If you rise out of humble circumstances, are you less likely to speak up at work? Less likely to challenge authority? To toss out innovative ideas?
Using survey evidence from a prestigious tech firm, an archival dataset tracking social class across decades, and an experiment, new research from Darden Professor Sean Martin finds that upwardly mobile people who come from lower class backgrounds are just as likely to speak up at work as those who come from and have remained in privileged positions. This overturns old assumptions that people who come from disadvantaged backgrounds carry them as liabilities for the rest of their lives or are loath to take initiative.
What Does Limit Voice
“Prior research has argued that people who come from low social class positions may be less likely to speak up, but what this paper finds is they don’t appear to be, at least not the upwardly mobile. They speak up just as much as their high-class counterparts do,” Martin says. “This makes sense with what we know about efficacy theory: If you have prior past success you can point to, it builds your confidence for the future and in this case, elevates the sense that your voice matters.”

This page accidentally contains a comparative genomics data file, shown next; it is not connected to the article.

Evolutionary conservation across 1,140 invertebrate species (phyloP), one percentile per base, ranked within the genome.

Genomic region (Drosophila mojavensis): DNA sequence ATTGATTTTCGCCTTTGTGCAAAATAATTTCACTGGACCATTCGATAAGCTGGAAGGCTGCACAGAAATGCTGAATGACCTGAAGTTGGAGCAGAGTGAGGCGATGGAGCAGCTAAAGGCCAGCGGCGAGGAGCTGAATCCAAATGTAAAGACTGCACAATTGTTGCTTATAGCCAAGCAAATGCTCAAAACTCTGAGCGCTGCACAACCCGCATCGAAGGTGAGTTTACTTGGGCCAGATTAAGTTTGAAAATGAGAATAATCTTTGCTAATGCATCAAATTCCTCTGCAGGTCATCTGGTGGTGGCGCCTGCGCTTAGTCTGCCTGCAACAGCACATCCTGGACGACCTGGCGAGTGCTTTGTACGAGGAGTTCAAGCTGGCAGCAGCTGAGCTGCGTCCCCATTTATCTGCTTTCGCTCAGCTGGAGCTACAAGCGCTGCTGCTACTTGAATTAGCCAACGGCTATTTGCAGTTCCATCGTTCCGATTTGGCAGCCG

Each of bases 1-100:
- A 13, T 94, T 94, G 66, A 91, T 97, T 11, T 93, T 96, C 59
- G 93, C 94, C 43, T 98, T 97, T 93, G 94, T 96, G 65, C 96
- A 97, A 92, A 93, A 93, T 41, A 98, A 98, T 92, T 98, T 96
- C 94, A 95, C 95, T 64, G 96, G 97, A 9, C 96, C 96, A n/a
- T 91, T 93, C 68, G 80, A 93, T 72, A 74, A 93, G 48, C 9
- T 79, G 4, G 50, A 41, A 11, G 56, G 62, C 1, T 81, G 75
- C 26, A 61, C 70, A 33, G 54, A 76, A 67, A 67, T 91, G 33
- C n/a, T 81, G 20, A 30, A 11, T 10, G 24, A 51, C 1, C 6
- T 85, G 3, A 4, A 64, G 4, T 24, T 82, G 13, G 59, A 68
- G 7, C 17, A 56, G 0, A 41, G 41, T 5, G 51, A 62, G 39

However, Martin and colleague Spencer Harrison of INSEAD did find that people from lower social class backgrounds still faced challenges being heard within organizations. Though they are just as likely to speak up, they are less likely to be asked to give input in the first place.
“What appears to limit voice from the upwardly mobile is not their individual views of their capacity, but rather the opportunities provided by managers,” Martin and Harrison write in “Upward Mobility, the Cleft Habitus and Speaking Up: How Class Transitions Relate to Individual and Organizational Antecedents of Voice,” published in the Academy of Management Journal.
And that, according to Martin, is a big missed opportunity. People who have worked their way up in life often have uniquely valuable contributions to make.